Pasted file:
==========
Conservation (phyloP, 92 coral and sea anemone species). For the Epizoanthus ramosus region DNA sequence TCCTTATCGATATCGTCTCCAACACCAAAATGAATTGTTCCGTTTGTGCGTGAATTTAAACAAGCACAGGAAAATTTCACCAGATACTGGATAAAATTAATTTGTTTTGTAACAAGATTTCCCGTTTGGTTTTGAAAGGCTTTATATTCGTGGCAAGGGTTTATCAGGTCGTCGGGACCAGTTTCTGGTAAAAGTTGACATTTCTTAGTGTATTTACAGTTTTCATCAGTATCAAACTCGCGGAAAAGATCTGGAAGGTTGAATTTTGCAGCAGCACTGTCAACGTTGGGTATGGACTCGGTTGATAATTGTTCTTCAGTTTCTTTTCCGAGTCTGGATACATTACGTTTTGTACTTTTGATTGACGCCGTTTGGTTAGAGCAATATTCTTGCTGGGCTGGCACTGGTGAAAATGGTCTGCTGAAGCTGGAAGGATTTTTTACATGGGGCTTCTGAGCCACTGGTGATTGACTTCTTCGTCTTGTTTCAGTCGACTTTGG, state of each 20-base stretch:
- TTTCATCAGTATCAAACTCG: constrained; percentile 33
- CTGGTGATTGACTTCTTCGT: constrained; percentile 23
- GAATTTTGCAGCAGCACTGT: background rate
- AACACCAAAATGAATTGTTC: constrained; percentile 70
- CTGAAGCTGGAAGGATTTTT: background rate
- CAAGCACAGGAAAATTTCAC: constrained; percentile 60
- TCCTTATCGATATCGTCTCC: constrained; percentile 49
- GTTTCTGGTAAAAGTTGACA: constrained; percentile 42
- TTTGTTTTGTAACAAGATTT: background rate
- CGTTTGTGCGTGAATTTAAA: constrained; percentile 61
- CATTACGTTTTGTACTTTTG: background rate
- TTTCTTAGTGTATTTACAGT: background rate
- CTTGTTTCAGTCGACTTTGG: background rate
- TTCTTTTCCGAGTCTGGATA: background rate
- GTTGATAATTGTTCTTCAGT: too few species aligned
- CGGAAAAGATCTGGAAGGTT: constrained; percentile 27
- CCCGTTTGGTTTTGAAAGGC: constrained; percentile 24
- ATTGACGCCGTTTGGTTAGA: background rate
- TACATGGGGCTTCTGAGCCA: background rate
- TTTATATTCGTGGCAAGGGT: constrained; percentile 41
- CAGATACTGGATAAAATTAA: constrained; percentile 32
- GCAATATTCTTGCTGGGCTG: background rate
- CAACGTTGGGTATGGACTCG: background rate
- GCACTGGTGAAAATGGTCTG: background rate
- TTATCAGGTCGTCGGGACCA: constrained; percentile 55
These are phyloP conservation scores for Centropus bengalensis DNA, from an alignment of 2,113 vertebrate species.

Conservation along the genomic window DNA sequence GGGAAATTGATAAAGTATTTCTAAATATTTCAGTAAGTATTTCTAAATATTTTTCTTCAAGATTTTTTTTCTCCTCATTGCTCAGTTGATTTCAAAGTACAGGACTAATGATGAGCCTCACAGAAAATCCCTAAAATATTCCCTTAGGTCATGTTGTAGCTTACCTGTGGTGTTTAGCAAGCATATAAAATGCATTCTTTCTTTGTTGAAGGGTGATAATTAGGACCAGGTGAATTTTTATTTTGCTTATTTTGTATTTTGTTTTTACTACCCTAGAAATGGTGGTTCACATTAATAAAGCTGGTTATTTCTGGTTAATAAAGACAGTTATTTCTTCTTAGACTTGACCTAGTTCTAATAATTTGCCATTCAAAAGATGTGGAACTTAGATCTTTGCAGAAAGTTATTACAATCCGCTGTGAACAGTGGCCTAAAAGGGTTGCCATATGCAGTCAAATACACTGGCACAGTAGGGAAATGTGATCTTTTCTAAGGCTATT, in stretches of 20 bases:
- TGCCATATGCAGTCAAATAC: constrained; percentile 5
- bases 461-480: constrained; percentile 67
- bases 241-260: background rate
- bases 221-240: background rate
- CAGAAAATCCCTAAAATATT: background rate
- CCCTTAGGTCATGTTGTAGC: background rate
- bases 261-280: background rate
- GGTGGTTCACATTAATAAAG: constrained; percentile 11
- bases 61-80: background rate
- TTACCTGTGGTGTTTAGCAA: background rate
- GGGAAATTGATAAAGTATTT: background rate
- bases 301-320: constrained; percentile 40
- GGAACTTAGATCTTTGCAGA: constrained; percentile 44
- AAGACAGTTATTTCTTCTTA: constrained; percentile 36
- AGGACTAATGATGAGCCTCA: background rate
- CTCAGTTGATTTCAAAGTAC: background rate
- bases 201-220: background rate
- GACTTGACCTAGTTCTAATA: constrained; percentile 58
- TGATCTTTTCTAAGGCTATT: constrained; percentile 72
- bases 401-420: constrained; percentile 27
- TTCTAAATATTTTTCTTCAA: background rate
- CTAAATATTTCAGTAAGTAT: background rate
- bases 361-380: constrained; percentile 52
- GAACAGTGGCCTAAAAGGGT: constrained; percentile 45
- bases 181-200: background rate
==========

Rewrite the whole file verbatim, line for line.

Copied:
Conservation (phyloP, 92 coral and sea anemone species). For the Epizoanthus ramosus region DNA sequence TCCTTATCGATATCGTCTCCAACACCAAAATGAATTGTTCCGTTTGTGCGTGAATTTAAACAAGCACAGGAAAATTTCACCAGATACTGGATAAAATTAATTTGTTTTGTAACAAGATTTCCCGTTTGGTTTTGAAAGGCTTTATATTCGTGGCAAGGGTTTATCAGGTCGTCGGGACCAGTTTCTGGTAAAAGTTGACATTTCTTAGTGTATTTACAGTTTTCATCAGTATCAAACTCGCGGAAAAGATCTGGAAGGTTGAATTTTGCAGCAGCACTGTCAACGTTGGGTATGGACTCGGTTGATAATTGTTCTTCAGTTTCTTTTCCGAGTCTGGATACATTACGTTTTGTACTTTTGATTGACGCCGTTTGGTTAGAGCAATATTCTTGCTGGGCTGGCACTGGTGAAAATGGTCTGCTGAAGCTGGAAGGATTTTTTACATGGGGCTTCTGAGCCACTGGTGATTGACTTCTTCGTCTTGTTTCAGTCGACTTTGG, state of each 20-base stretch:
- TTTCATCAGTATCAAACTCG: constrained; percentile 33
- CTGGTGATTGACTTCTTCGT: constrained; percentile 23
- GAATTTTGCAGCAGCACTGT: background rate
- AACACCAAAATGAATTGTTC: constrained; percentile 70
- CTGAAGCTGGAAGGATTTTT: background rate
- CAAGCACAGGAAAATTTCAC: constrained; percentile 60
- TCCTTATCGATATCGTCTCC: constrained; percentile 49
- GTTTCTGGTAAAAGTTGACA: constrained; percentile 42
- TTTGTTTTGTAACAAGATTT: background rate
- CGTTTGTGCGTGAATTTAAA: constrained; percentile 61
- CATTACGTTTTGTACTTTTG: background rate
- TTTCTTAGTGTATTTACAGT: background rate
- CTTGTTTCAGTCGACTTTGG: background rate
- TTCTTTTCCGAGTCTGGATA: background rate
- GTTGATAATTGTTCTTCAGT: too few species aligned
- CGGAAAAGATCTGGAAGGTT: constrained; percentile 27
- CCCGTTTGGTTTTGAAAGGC: constrained; percentile 24
- ATTGACGCCGTTTGGTTAGA: background rate
- TACATGGGGCTTCTGAGCCA: background rate
- TTTATATTCGTGGCAAGGGT: constrained; percentile 41
- CAGATACTGGATAAAATTAA: constrained; percentile 32
- GCAATATTCTTGCTGGGCTG: background rate
- CAACGTTGGGTATGGACTCG: background rate
- GCACTGGTGAAAATGGTCTG: background rate
- TTATCAGGTCGTCGGGACCA: constrained; percentile 55
These are phyloP conservation scores for Centropus bengalensis DNA, from an alignment of 2,113 vertebrate species.

Conservation along the genomic window DNA sequence GGGAAATTGATAAAGTATTTCTAAATATTTCAGTAAGTATTTCTAAATATTTTTCTTCAAGATTTTTTTTCTCCTCATTGCTCAGTTGATTTCAAAGTACAGGACTAATGATGAGCCTCACAGAAAATCCCTAAAATATTCCCTTAGGTCATGTTGTAGCTTACCTGTGGTGTTTAGCAAGCATATAAAATGCATTCTTTCTTTGTTGAAGGGTGATAATTAGGACCAGGTGAATTTTTATTTTGCTTATTTTGTATTTTGTTTTTACTACCCTAGAAATGGTGGTTCACATTAATAAAGCTGGTTATTTCTGGTTAATAAAGACAGTTATTTCTTCTTAGACTTGACCTAGTTCTAATAATTTGCCATTCAAAAGATGTGGAACTTAGATCTTTGCAGAAAGTTATTACAATCCGCTGTGAACAGTGGCCTAAAAGGGTTGCCATATGCAGTCAAATACACTGGCACAGTAGGGAAATGTGATCTTTTCTAAGGCTATT, in stretches of 20 bases:
- TGCCATATGCAGTCAAATAC: constrained; percentile 5
- bases 461-480: constrained; percentile 67
- bases 241-260: background rate
- bases 221-240: background rate
- CAGAAAATCCCTAAAATATT: background rate
- CCCTTAGGTCATGTTGTAGC: background rate
- bases 261-280: background rate
- GGTGGTTCACATTAATAAAG: constrained; percentile 11
- bases 61-80: background rate
- TTACCTGTGGTGTTTAGCAA: background rate
- GGGAAATTGATAAAGTATTT: background rate
- bases 301-320: constrained; percentile 40
- GGAACTTAGATCTTTGCAGA: constrained; percentile 44
- AAGACAGTTATTTCTTCTTA: constrained; percentile 36
- AGGACTAATGATGAGCCTCA: background rate
- CTCAGTTGATTTCAAAGTAC: background rate
- bases 201-220: background rate
- GACTTGACCTAGTTCTAATA: constrained; percentile 58
- TGATCTTTTCTAAGGCTATT: constrained; percentile 72
- bases 401-420: constrained; percentile 27
- TTCTAAATATTTTTCTTCAA: background rate
- CTAAATATTTCAGTAAGTAT: background rate
- bases 361-380: constrained; percentile 52
- GAACAGTGGCCTAAAAGGGT: constrained; percentile 45
- bases 181-200: background rate